Could a new peptide treatment help treat spinal cord injury and more?
Big news today in the area of spinal cord injury. A group of Case Western Reserve scientists have recently been working with a new peptide treatment that has garnished new hopes in treating spinal cord injury.
The peptide is called intercellular sigma peptide (ISP), and in initial animal testing, this peptide has shown to reactivate paralyzed muscle fibers with more than a 80% success rate. Nearly all the animals involved in the testing, regained at least one lost ability related to the injury.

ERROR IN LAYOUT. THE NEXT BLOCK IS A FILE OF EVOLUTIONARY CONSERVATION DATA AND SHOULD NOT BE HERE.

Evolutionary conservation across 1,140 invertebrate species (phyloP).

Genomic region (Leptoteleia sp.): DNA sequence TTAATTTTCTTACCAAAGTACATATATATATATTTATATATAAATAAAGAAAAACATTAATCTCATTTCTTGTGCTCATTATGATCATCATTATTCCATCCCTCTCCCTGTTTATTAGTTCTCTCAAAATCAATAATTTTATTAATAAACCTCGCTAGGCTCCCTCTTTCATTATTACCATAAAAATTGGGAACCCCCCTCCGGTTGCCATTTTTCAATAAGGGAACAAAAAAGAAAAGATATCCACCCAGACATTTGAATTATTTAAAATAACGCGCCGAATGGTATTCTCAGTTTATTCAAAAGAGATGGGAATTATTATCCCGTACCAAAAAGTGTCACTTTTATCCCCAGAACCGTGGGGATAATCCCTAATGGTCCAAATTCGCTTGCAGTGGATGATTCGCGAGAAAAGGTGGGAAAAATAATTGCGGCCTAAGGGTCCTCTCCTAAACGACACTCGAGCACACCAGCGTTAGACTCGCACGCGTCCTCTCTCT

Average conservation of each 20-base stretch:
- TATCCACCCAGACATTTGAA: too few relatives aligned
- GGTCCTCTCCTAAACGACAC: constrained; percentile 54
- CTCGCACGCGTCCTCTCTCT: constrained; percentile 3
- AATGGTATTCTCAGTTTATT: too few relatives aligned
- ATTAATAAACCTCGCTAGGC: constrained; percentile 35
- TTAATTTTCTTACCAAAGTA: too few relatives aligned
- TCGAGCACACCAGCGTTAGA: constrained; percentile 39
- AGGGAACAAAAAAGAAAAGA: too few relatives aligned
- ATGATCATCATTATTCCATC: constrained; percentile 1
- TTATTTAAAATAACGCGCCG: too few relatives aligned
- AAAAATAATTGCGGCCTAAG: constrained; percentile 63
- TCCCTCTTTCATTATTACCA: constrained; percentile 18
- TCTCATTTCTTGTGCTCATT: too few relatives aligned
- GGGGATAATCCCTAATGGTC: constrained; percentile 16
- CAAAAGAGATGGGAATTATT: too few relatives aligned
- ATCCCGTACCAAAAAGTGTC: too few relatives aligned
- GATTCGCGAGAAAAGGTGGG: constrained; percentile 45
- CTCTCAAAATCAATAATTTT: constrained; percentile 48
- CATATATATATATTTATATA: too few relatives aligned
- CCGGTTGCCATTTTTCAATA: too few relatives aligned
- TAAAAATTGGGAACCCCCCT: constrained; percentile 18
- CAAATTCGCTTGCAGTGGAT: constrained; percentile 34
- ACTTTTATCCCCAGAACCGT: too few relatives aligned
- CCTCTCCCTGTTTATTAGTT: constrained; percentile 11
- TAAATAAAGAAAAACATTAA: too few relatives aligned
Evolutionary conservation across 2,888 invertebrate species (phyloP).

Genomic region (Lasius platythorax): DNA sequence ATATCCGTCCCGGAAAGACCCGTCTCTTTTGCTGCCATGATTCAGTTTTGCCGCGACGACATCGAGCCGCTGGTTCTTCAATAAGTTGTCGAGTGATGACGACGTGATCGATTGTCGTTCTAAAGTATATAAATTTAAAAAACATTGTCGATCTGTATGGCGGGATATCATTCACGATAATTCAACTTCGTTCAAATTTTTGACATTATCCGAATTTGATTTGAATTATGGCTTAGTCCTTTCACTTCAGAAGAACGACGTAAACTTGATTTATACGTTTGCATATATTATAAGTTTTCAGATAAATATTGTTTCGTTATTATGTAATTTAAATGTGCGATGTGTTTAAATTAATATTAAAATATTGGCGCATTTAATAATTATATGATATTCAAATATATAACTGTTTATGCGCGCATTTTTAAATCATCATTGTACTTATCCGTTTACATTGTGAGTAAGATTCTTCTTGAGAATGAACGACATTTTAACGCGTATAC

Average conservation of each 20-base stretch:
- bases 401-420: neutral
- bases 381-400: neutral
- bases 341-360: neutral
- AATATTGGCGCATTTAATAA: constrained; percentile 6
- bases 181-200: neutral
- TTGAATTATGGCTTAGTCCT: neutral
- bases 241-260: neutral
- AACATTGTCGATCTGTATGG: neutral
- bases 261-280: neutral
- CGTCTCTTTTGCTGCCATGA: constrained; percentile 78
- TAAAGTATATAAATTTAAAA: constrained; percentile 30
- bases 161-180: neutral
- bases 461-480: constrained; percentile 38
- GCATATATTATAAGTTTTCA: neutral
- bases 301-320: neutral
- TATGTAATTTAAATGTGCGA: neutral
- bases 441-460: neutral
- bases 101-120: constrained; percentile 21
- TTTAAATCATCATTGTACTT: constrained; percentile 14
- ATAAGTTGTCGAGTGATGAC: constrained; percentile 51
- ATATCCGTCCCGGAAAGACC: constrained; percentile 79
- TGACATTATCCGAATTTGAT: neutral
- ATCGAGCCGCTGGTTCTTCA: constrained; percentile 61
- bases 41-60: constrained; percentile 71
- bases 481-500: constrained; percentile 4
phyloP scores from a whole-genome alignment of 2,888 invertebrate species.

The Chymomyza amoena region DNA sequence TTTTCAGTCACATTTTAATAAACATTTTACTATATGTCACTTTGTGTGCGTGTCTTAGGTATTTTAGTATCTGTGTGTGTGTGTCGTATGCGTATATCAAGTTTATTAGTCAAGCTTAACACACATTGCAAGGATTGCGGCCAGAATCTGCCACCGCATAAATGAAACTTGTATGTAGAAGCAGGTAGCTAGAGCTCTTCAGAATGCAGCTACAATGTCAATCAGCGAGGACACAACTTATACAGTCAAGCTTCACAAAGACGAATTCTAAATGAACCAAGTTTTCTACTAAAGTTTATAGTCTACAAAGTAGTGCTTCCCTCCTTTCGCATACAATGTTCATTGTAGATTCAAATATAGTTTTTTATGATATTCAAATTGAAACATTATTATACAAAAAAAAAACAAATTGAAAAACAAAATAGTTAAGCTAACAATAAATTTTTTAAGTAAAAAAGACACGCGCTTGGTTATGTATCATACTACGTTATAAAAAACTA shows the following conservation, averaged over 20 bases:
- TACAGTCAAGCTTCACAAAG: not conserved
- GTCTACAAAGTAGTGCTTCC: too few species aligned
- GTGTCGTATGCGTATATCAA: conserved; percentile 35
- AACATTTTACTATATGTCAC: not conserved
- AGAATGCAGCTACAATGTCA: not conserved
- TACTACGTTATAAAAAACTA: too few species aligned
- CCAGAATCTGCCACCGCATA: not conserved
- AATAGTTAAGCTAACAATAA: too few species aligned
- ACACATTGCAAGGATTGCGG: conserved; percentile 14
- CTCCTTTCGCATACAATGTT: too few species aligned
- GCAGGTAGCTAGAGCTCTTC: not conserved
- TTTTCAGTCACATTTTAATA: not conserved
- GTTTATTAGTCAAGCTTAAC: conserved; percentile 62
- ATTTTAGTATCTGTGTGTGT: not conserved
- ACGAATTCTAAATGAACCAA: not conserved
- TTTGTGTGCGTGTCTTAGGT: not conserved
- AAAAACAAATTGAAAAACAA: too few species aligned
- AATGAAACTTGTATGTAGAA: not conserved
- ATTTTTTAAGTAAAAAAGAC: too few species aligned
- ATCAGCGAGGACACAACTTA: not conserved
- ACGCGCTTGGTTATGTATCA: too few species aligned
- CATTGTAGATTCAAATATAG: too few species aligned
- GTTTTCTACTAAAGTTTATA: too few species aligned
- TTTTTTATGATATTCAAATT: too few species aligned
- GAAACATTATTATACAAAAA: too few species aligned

The peptide appears to work by allowing nerve fibers to overcome the scarring from the injury that blocks their regrowth. While more testing is still needed, this surely exhibits the advancements that could soon be on the horizon. Not only for spinal cord injury, but any disease or injury resulting in limitations due to scarring. Such potential treatments include, heart attack patients and those fighting MS.
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